For generations, we’ve used the Civil War as a lens for viewing controversies. In his poem “For the Union Dead,” Robert Lowell considers the war — and a parking garage.
The Civil War has long been used as a lens for interpreting, understanding, and advocating contemporary issues. So has the poetry about the Civil War.
Our new coloring page poems bring the fun stress relief of coloring pages and poetry together, starting with John Keats’s “Ode on a Grecian Urn.”
The poet John Keats is intimately connected with Hampstead Heath, and our Keats Walk in Hampstead in north London traces many of the paths he followed.
Our Keats Walk in Hampstead in north London explores the poet and the political and (anti)religious influences on John Keats’ life and poetry.
There’s comfort in the familiarity of our favorite coffee or tea shop. Pull up a cozy chair, pour a cup, and write some ode poetry with us. Join us!
Our new “In Praise of the Ode” infographic will give you a little ode history, famous odes and ode-lers, and some great tips on how to write an ode.
Let’s celebrate the little things that drive us batty! Join us for this week’s poetry prompt— Ode poetry: to a Pet Peeve.
Creating a traditional ode allows the poet to use her outdoor voice. It is a profoundly public medium, daring to speak to and for everyone.
Poetry and photo prompts go hand in hand with our Photo Play feature. Check out the entries for An Ode to Home.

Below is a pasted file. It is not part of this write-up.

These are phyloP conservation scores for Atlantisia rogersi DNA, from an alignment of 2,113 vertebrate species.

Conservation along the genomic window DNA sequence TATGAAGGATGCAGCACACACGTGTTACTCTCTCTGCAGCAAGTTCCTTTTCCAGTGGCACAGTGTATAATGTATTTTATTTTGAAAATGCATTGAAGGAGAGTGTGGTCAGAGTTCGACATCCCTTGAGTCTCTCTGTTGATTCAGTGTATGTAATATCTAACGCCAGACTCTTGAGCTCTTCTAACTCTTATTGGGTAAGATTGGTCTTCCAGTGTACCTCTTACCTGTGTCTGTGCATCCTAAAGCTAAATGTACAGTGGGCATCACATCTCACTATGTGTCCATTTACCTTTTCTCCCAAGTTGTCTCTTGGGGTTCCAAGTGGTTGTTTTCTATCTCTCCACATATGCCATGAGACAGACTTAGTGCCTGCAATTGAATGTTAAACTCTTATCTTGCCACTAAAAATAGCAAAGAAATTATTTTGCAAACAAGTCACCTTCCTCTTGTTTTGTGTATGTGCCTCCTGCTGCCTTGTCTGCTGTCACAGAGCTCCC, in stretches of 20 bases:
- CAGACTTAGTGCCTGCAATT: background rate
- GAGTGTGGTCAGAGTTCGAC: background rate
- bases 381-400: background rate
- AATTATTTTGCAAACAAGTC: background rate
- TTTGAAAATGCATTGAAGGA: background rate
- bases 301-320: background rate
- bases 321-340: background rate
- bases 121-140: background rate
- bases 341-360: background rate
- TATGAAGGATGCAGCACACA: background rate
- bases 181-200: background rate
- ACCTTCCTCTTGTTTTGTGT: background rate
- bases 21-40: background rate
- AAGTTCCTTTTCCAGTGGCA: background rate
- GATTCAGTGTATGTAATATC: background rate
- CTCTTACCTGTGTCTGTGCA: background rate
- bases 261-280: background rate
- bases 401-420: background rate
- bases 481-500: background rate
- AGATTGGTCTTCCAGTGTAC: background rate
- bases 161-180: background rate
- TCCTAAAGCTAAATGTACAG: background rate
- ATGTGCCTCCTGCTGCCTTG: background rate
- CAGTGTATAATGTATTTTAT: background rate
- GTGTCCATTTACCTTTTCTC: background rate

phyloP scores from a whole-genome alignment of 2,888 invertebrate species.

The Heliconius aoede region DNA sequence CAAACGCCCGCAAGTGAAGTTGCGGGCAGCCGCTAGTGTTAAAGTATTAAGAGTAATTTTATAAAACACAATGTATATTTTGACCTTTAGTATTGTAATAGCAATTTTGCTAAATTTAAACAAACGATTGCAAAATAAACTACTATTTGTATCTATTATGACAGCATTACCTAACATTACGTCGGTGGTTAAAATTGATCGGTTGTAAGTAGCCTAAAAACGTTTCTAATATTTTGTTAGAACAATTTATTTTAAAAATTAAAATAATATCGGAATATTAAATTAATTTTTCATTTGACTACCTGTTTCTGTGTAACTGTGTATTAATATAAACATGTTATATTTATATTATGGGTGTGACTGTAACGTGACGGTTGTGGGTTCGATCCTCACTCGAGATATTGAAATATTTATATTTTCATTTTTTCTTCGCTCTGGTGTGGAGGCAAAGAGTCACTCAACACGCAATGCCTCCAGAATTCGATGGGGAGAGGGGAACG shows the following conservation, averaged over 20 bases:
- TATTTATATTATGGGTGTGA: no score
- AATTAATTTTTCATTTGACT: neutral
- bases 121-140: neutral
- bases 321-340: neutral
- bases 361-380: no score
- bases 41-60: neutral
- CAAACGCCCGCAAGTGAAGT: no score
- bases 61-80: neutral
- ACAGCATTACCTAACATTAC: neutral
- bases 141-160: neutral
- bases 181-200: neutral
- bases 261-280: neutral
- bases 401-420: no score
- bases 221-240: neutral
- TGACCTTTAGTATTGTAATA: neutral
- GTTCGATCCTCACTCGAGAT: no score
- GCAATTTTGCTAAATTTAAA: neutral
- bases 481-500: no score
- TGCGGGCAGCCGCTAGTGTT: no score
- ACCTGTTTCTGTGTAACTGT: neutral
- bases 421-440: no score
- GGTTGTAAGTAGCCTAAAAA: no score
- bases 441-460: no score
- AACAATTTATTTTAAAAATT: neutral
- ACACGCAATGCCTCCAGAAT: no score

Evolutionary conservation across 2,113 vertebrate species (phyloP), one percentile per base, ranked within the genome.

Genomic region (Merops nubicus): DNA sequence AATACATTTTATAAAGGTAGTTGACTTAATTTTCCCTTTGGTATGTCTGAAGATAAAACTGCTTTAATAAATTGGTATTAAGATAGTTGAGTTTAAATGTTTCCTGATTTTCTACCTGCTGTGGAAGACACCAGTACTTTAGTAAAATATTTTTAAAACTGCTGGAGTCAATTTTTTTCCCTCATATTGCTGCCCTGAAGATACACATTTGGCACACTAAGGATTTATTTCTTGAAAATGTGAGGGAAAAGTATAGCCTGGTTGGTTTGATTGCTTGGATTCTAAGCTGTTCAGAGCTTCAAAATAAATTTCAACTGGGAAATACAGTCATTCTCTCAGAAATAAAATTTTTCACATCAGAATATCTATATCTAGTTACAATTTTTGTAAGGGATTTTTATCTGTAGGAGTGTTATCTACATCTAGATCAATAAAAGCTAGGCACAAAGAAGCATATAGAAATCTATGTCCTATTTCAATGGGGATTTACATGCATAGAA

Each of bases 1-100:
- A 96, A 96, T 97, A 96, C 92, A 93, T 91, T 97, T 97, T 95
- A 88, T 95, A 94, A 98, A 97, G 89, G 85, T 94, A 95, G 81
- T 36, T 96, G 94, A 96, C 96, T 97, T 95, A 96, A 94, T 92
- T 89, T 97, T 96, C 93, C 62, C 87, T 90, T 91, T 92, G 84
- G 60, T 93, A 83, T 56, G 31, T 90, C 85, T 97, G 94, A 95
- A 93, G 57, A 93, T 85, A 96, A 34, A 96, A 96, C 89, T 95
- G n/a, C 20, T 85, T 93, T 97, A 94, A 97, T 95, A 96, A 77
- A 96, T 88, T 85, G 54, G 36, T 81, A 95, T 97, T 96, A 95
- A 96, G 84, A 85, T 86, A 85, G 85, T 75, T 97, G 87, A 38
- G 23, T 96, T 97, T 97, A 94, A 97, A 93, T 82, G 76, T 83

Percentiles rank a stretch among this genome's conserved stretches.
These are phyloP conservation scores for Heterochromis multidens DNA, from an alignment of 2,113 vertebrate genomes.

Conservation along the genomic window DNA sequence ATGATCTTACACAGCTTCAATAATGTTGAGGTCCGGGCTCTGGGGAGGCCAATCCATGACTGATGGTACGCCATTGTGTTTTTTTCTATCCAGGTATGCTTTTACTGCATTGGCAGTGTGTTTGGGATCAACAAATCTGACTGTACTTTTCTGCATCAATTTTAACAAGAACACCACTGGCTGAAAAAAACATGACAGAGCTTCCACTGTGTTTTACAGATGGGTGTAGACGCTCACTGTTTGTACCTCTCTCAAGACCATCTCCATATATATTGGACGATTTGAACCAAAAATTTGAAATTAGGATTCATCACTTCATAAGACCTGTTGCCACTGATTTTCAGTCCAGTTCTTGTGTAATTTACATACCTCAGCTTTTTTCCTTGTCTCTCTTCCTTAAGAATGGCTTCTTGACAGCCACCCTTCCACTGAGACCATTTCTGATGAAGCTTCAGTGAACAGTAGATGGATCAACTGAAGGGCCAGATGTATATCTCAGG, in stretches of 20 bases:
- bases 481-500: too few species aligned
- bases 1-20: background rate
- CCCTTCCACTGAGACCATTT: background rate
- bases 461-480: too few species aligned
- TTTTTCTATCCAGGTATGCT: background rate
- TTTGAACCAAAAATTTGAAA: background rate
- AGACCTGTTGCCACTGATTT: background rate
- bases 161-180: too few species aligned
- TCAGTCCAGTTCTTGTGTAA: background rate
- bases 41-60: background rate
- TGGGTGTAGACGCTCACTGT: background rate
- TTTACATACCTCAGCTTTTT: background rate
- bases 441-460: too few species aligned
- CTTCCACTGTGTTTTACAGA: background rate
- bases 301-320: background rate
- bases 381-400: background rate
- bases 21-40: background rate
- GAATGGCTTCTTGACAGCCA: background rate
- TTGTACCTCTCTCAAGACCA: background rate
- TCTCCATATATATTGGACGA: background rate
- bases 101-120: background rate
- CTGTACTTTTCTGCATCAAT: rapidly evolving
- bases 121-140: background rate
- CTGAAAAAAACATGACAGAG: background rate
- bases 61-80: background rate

There is something about home that bestows a sense of peace, comfort, and belonging. Home sustains us. Walk through the door after a long day and inhale. It smells familiar, like a favorite sweater. Come on over to our house for Photo Prompts: An Ode to Home. It’s Photo Play day!
Whether its in praise of a stapler, an old t-shirt or a frog, Marjorie Maddox tells us we need the “cadence of praise.” We need the Ode.
Welcome to this month’s poetry prompt and playlist! Listen along with us and write an ode to Rice Krispies, or your favorite breakfast cereal.
Guest contributor Nicole Gulotta writes about Chilean poet Pablo Neruda’s purpose behind his odes to the mundane, looking specifically at the unexpected beauty of the onion. She pairs this poem with a classic French Onion soup recipe: the perfect blend of cozy and satisfying.
Tattoo poetry is permanent poetry—captured by the body that bears it. There’s a sense in which it is locked in time and form, much the way the painted Greek lovers were perpetually locked to the vase in “Ode on a Grecian Urn.”